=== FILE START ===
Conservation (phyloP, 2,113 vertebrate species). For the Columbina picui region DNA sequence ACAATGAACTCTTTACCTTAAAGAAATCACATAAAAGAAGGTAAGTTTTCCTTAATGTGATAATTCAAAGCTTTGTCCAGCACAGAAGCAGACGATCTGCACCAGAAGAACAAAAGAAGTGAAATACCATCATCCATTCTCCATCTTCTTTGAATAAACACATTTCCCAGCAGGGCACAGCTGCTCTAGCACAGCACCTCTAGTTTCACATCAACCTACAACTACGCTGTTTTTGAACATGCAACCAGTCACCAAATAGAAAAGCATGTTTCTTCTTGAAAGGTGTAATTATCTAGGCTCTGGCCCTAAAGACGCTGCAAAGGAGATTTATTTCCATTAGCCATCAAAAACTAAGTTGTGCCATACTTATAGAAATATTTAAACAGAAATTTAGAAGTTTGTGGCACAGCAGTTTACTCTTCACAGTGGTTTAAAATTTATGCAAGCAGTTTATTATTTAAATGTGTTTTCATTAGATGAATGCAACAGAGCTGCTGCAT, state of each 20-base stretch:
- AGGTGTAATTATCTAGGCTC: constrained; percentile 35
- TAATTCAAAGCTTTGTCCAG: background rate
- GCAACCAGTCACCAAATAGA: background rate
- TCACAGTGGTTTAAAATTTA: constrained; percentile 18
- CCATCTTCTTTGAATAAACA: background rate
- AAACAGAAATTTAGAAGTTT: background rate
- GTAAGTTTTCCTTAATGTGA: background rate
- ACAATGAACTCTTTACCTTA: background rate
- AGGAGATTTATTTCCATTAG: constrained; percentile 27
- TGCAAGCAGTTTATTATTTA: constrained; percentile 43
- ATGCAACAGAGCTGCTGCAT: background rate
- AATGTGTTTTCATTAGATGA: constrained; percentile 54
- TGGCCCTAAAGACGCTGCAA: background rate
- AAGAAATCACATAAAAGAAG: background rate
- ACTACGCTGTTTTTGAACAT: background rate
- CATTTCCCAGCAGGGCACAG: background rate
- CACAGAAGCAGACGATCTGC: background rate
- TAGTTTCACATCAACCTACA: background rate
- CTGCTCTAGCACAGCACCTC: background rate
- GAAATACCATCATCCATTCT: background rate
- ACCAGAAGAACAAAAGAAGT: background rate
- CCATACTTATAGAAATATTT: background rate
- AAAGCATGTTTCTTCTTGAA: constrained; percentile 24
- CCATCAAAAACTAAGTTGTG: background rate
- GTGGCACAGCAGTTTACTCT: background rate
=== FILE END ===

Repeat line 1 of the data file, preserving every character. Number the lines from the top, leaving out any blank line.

Conservation (phyloP, 2,113 vertebrate species). For the Columbina picui region DNA sequence ACAATGAACTCTTTACCTTAAAGAAATCACATAAAAGAAGGTAAGTTTTCCTTAATGTGATAATTCAAAGCTTTGTCCAGCACAGAAGCAGACGATCTGCACCAGAAGAACAAAAGAAGTGAAATACCATCATCCATTCTCCATCTTCTTTGAATAAACACATTTCCCAGCAGGGCACAGCTGCTCTAGCACAGCACCTCTAGTTTCACATCAACCTACAACTACGCTGTTTTTGAACATGCAACCAGTCACCAAATAGAAAAGCATGTTTCTTCTTGAAAGGTGTAATTATCTAGGCTCTGGCCCTAAAGACGCTGCAAAGGAGATTTATTTCCATTAGCCATCAAAAACTAAGTTGTGCCATACTTATAGAAATATTTAAACAGAAATTTAGAAGTTTGTGGCACAGCAGTTTACTCTTCACAGTGGTTTAAAATTTATGCAAGCAGTTTATTATTTAAATGTGTTTTCATTAGATGAATGCAACAGAGCTGCTGCAT, state of each 20-base stretch: